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The Effect of Age on Transmission of 2009 Pandemic Influenza A (H1N1) in a Camp and Associated Households

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  • The Effect of Age on Transmission of 2009 Pandemic Influenza A (H1N1) in a Camp and Associated Households

    Epidemiology. 2011 Jan 12. [Epub ahead of print]
    The Effect of Age on Transmission of 2009 Pandemic Influenza A (H1N1) in a Camp and Associated Households.

    Sugimoto JD, Borse NN, Ta ML, Stockman LJ, Fischer GE, Yang Y, Halloran ME, Longini IM Jr, Duchin JS.

    From the aCenter for Statistics and Quantitative Infectious Disease, Vaccine and Infectious Disease Institute, Fred Hutchinson Cancer Research Center, Seattle, WA; bDepartment of Epidemiology, University of Washington, Seattle, WA; cOffice of Workforce and Career Development, United States Centers for Disease Control and Prevention, Atlanta, GA; dDivision of Unintentional Injury Prevention, National Center for Injury Prevention and Control, United States Centers for Disease Control and Prevention, Atlanta, GA; eThe Washington State Department of Health, Centers for Disease Control and Prevention, Atlanta, GA; fDivision of Viral Diseases, National Centers for Immunization and Respiratory Diseases, United States Centers for Disease Control and Prevention, Atlanta, GA; gDivision of Viral Diseases, Epidemiology Branch, United States Centers for Disease Control and Prevention, Atlanta, GA; hDepartment of Biostatistics, University of Washington, Seattle, WA; iCommunicable Disease Epidemiology and Immunization Section, Public Health-Seattle and King County, Seattle, WA; and jDivision of Infectious Diseases, School of Medicine, University of Washington, Seattle, WA.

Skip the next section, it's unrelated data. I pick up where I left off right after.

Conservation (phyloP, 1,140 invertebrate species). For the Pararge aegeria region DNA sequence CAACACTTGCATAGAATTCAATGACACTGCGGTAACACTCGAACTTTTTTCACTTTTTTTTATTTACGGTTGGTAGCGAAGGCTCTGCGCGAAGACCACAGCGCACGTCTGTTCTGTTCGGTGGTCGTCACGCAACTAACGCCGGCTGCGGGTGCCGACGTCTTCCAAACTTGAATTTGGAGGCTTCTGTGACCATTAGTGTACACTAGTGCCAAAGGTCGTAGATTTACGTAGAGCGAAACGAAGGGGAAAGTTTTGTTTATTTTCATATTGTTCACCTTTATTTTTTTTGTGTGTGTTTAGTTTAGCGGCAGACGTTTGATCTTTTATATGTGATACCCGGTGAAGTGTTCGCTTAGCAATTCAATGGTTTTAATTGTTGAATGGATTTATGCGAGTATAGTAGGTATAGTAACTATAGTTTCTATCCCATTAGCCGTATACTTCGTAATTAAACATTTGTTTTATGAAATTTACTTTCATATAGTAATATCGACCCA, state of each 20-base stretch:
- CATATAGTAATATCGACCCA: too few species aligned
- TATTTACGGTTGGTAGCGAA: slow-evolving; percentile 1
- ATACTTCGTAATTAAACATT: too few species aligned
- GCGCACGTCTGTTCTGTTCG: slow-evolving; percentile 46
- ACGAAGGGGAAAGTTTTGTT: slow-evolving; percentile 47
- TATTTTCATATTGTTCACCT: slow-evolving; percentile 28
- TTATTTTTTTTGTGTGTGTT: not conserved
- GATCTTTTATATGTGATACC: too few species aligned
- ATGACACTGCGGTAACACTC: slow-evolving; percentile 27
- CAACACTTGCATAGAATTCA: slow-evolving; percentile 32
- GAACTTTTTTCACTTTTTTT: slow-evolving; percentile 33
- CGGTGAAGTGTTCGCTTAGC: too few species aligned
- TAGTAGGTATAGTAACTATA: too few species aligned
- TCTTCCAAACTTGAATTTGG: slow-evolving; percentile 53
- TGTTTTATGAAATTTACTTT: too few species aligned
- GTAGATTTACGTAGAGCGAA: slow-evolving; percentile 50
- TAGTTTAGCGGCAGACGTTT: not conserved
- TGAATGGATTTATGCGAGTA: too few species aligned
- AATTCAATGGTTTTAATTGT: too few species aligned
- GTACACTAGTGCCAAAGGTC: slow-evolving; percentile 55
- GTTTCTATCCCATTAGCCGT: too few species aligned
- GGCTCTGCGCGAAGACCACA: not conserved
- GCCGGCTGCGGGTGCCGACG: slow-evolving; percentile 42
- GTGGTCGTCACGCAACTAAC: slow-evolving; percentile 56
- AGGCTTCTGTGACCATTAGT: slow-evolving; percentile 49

Abstract

    BACKGROUND: A major portion of influenza disease burden during the 2009 pandemic was observed among young people.

    METHODS: We examined the effect of age on the transmission of influenza-like illness associated with the 2009 pandemic influenza A (H1N1) virus (pH1N1) for an April-May 2009 outbreak among youth-camp participants and household contacts in Washington State.

    RESULTS: An influenza-like illness attack rate of 51% was found among 96 camp participants. We observed a cabin secondary attack rate of 42% (95% confidence interval = 21%-66%) and a camp local reproductive number of 2.7 (1.7-4.1) for influenza-like illness among children (less than 18 years old). Among the 136 contacts in the 41 households with an influenza-like illness index case who attended the camp, the influenza-like illness secondary attack rate was 11% for children (5%-21%) and 4% for adults (2%-8%). The odds ratio for influenza-like illness among children versus adults was 3.1 (1.3-7.3).

    CONCLUSIONS: The strong age effect, combined with the low number of susceptible children per household (1.2), plausibly explains the lower-than-expected household secondary attack rate for influenza-like illness, illustrating the importance of other venues where children congregate for sustaining community transmission. Quantifying the effects of age on pH1N1 transmission is important for informing effective intervention strategies.

    PMID: 21233714 [PubMed - as supplied by publisher]

    The strong age effect, combined with the low number of susceptible children per household (1.2), plausibly explains the lower-than-expected household secondary attack rate for influenza-like illness, illustrating the importance of other venues where children congregate for sustaining community trans …
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